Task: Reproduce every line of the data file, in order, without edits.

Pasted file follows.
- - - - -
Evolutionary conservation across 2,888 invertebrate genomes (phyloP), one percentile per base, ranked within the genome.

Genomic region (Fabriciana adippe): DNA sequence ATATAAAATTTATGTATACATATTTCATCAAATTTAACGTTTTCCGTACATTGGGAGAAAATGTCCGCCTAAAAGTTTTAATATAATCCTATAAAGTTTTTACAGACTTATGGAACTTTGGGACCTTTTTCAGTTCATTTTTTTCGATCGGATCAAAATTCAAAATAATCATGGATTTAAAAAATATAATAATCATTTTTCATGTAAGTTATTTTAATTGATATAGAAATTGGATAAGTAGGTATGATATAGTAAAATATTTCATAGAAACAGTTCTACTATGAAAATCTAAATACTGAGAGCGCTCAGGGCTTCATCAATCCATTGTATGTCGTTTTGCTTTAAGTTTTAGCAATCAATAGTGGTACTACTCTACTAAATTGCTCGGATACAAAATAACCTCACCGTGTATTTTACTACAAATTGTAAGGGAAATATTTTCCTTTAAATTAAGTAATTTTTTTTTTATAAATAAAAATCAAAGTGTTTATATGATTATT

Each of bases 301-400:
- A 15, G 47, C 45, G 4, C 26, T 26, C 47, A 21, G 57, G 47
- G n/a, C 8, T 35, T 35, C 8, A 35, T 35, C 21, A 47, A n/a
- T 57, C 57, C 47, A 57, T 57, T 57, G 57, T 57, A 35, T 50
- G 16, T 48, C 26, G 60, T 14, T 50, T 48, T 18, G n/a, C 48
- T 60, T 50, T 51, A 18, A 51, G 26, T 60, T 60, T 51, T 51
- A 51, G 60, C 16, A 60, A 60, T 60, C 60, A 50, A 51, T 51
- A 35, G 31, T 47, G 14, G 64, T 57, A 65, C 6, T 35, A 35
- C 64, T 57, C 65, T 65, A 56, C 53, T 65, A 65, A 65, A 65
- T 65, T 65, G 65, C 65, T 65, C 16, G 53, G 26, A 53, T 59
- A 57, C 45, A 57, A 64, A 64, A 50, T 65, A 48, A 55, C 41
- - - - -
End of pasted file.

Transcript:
Evolutionary conservation across 2,888 invertebrate genomes (phyloP), one percentile per base, ranked within the genome.

Genomic region (Fabriciana adippe): DNA sequence ATATAAAATTTATGTATACATATTTCATCAAATTTAACGTTTTCCGTACATTGGGAGAAAATGTCCGCCTAAAAGTTTTAATATAATCCTATAAAGTTTTTACAGACTTATGGAACTTTGGGACCTTTTTCAGTTCATTTTTTTCGATCGGATCAAAATTCAAAATAATCATGGATTTAAAAAATATAATAATCATTTTTCATGTAAGTTATTTTAATTGATATAGAAATTGGATAAGTAGGTATGATATAGTAAAATATTTCATAGAAACAGTTCTACTATGAAAATCTAAATACTGAGAGCGCTCAGGGCTTCATCAATCCATTGTATGTCGTTTTGCTTTAAGTTTTAGCAATCAATAGTGGTACTACTCTACTAAATTGCTCGGATACAAAATAACCTCACCGTGTATTTTACTACAAATTGTAAGGGAAATATTTTCCTTTAAATTAAGTAATTTTTTTTTTATAAATAAAAATCAAAGTGTTTATATGATTATT

Each of bases 301-400:
- A 15, G 47, C 45, G 4, C 26, T 26, C 47, A 21, G 57, G 47
- G n/a, C 8, T 35, T 35, C 8, A 35, T 35, C 21, A 47, A n/a
- T 57, C 57, C 47, A 57, T 57, T 57, G 57, T 57, A 35, T 50
- G 16, T 48, C 26, G 60, T 14, T 50, T 48, T 18, G n/a, C 48
- T 60, T 50, T 51, A 18, A 51, G 26, T 60, T 60, T 51, T 51
- A 51, G 60, C 16, A 60, A 60, T 60, C 60, A 50, A 51, T 51
- A 35, G 31, T 47, G 14, G 64, T 57, A 65, C 6, T 35, A 35
- C 64, T 57, C 65, T 65, A 56, C 53, T 65, A 65, A 65, A 65
- T 65, T 65, G 65, C 65, T 65, C 16, G 53, G 26, A 53, T 59
- A 57, C 45, A 57, A 64, A 64, A 50, T 65, A 48, A 55, C 41